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Loic De Francqueville – One of the best experts on this subject based on the ideXlab platform.

  • LES prediction and analysis of knocking Combustion in a spark ignition engine
    Proceedings of the Combustion Institute, 2015
    Co-Authors: A Robert, Stéphane Richard, Olivier Colin, Lionel Martinez, Loic De Francqueville
    Abstract:

    Highly boosted spark ignition (SI) engines are more and more attractive for car manufacturers in terms of efficiency and CO2 emissions. However, thermodynamic conditions encountered in these engines promote the occurrence of abnormal Combustions like knock or super-knock, which are experimentally difficult to analyse due to the risks of engine damages. The Reynolds averaged Navier–Stokes (RANS) method mainly used in industry for piston engines is not the most appropriate as knock does not always affect the mean cycle captured by RANS. Using an accurate LES compressible code and improved versions of ECFM-LES (Extended Coherent Flame Model) and TKI (Tabulated Kinetics of Ignition) models allowing a full uncoupling of flame propagation and auto-ignition reaction rates, this work demonstrates for the first time that LES is able to describe quantitatively knocking Combustion in a realistic SI engine configuration. Contrary to previous studies (Fontanesi et al., 2013 [5]) (Lecocq et al., 2011 [4]), a quantified knock analysis is conducted based on a specific post-processing of both numerical and experimental data. LES is able to predict the in-cylinder pressure variability, the knock occurrence frequency and the mean knock onset crank angle for several spark timings. A 3D analysis also demonstrates that knock occurs at random locations, mainly at the exhaust valves side. Knock intensity is found proportional to the fresh gases mass burned by autoignition at low knock intensities, while an exponential increase at the highest intensities suggests the influence of additional factors like the knock location in the cylinder or complex behaviour of knocking Combustion.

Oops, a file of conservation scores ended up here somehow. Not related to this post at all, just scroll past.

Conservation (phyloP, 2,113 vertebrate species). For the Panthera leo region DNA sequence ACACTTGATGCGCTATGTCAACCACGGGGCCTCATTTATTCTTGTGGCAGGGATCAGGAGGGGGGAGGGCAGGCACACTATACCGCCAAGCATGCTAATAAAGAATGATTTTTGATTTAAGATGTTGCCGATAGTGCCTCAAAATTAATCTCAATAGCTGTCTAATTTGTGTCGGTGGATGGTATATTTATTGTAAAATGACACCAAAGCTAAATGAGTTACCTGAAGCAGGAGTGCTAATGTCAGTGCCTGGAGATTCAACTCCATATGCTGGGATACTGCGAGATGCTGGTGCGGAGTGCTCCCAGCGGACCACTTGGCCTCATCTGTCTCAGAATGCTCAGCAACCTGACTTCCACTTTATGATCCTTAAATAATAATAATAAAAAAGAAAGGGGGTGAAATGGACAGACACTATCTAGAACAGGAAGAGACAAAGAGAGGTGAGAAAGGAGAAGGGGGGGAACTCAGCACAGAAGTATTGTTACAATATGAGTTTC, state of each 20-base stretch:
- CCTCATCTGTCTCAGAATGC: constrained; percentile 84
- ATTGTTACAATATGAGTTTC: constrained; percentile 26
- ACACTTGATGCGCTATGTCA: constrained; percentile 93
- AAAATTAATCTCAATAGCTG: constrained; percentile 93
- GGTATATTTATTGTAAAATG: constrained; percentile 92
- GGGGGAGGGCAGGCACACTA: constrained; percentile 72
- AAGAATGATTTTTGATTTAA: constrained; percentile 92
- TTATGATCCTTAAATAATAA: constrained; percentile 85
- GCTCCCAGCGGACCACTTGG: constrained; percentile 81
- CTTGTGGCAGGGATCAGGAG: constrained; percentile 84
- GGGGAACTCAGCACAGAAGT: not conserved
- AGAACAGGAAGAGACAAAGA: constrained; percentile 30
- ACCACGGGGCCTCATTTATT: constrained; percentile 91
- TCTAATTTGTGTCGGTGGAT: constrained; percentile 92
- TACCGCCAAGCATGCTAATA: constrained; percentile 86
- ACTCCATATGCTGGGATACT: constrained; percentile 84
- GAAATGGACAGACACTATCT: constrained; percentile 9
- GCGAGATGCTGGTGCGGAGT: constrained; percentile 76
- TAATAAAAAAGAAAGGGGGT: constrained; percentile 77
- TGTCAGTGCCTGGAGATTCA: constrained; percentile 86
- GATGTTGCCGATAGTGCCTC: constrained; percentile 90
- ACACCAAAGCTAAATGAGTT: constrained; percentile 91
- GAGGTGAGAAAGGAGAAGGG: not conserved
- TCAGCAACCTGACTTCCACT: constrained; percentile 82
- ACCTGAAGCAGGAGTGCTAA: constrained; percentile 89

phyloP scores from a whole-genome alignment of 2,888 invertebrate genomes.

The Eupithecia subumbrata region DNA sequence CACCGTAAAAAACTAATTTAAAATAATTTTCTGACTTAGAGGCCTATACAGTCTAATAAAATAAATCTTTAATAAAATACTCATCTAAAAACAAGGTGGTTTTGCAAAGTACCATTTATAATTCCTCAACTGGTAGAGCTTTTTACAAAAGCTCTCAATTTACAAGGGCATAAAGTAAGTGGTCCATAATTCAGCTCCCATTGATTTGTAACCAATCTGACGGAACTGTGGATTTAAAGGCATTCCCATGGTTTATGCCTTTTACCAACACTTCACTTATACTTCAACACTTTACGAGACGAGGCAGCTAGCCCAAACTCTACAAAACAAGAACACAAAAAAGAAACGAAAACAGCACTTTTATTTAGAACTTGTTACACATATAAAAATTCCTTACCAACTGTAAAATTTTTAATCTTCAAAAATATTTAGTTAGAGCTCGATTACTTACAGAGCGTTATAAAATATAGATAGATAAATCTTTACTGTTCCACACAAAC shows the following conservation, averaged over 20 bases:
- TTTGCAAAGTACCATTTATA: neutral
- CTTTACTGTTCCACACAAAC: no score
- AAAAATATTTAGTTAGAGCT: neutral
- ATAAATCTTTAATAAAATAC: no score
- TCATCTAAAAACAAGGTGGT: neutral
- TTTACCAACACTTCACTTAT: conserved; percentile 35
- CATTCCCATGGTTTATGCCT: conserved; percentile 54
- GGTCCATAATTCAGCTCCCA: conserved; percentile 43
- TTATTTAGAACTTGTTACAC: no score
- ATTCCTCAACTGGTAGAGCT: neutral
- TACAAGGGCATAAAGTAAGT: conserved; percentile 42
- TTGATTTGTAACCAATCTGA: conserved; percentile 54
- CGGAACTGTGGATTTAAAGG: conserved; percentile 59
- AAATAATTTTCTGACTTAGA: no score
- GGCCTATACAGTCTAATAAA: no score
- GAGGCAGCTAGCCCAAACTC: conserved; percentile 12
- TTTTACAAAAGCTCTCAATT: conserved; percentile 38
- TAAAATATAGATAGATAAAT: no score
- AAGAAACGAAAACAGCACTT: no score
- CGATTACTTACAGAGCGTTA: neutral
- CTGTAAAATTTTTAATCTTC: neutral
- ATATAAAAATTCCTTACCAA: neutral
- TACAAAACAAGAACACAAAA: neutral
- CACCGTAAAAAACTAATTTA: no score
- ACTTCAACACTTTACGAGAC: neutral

Jun Deng – One of the best experts on this subject based on the ideXlab platform.

  • comparative analysis of thermokinetic behavior and gaseous products between first and second coal spontaneous Combustion
    Fuel, 2018
    Co-Authors: Yang Xiao, Jun Deng
    Abstract: